The high-end Setai Fifth Avenue Hotel in New York, now called Langham Place,
took in one of Warren Shadd's pianos.Courtesy of Warren Shadd

That piano was the product of a trailblazer in his field. The Shadd in question is jazz drummer Warren Shadd, the first African-American piano manufacturer. That makes him the first large-scale commercial African-American instrument manufacturer, period.

For Shadd, piano making is part of his birthright. His grandparents were musicians: His grandmother was a ragtime pianist in the South in the ’30s, and his grandfather invented (and performed on) a collapsible drum set. (He never patented it, a lesson his grandson learned.) Shadd’s father was himself a piano technician, restorer, builder and performer — as well as a trombonist. And Shadd’s aunt was the NEA Jazz Master pianist and vocalist Shirley Horn. A child prodigy, young Warren made his own concert debut at age 4.

Shadd Pianos are now in churches and concert venues across the U.S. — including the set of American Idol, where house keyboardist Wayne Linsey will play it on Wednesday night’s episode. On a recent visit to Warren Shadd’s home in a suburb of Washington, D.C. — a home that doubles as the Shadd Piano showroom — he spoke about his life and work.

Willard Jenkins: What sparked your original interest in pianos?

Warren Shadd:
My father was the exclusive piano technician for the Howard Theatre, so I would go down there with him four times a week and see James Brown, Count Basie, [Duke] Ellington, Pearl Bailey, Peggy Lee, Art Blakey and the Jazz Messengers … rehearsing. I’d see this all day long, every day. From the time I woke up, there were band rehearsals. Shirley Horn rehearsing in my basement with Billy Hart and Marshall Hawkins … We had pianos everywhere in my house, from the garage to the basement, sometimes even one of the upright pianos sitting in the kitchen, [Laughs.] And musicians would come over to our house after the gig and play all night: Dude Brown, Bernard Sweetney, Steve Novosel, Roberta Flack …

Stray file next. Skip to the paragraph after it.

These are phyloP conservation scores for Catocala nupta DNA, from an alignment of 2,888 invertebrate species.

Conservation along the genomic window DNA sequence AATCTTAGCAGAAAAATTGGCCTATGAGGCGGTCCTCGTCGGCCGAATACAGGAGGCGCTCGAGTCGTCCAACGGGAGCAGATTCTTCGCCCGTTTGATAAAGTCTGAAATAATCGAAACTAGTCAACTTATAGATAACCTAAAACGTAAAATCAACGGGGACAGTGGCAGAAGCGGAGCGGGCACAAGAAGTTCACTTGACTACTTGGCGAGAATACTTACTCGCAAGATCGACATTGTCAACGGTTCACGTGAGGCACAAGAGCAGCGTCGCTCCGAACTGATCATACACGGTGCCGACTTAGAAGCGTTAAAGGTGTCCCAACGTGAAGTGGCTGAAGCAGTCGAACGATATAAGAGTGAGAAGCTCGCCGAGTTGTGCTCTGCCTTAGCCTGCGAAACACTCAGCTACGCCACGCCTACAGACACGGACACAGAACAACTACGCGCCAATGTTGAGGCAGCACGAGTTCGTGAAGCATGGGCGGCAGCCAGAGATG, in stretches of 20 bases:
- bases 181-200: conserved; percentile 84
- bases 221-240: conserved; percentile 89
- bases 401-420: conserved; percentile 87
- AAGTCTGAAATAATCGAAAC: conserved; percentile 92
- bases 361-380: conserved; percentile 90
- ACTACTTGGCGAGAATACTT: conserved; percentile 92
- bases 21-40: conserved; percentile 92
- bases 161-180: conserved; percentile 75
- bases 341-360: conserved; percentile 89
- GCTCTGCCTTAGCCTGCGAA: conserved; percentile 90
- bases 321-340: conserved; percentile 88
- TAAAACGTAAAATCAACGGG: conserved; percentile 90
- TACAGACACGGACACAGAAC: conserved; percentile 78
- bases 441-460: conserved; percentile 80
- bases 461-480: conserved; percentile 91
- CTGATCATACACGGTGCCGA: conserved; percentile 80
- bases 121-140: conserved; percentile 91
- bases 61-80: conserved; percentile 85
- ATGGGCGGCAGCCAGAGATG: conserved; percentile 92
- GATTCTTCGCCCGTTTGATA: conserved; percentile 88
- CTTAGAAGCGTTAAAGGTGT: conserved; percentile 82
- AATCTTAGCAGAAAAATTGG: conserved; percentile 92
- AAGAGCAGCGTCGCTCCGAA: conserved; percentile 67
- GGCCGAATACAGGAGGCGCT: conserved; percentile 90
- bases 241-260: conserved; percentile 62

My father would have me do little repairs on the piano. When he went on these piano [repair] jobs, he would take me with him to see what the whole thing was about … and I would never want to go. I just wanted to stay home and play the drums; just wanted to be Warren Shadd the drummer. Except when he said he was going to the Howard Theatre — I was in the car before he got there! I wanted to see all these cats rehearse, see the show … I met Grady Tate when I was about 6 years old, playing with Jimmy Smith, then went full circle and played with Jimmy Smith myself.

As I progressed and learned more about piano technology, I never aspired to; I just knew how to do it. I would say, ‘Piano is what I know, drums is who I am.’ As I went out there and toured with different acts, did a bunch of Broadway shows and got a little tired of the road, I learned how to tune, rebuild and restore pianos. I would take these pianos down to the nuts and bolts and build them back up just for fun, just for a hobby. I would take whole grand or upright pianos apart, build them back up with everything refinished — new strings, new soundboard, new keys, new ivories — for fun. And then my father would sell the piano. [Laughs.] I was about 12, 13 when I started doing this.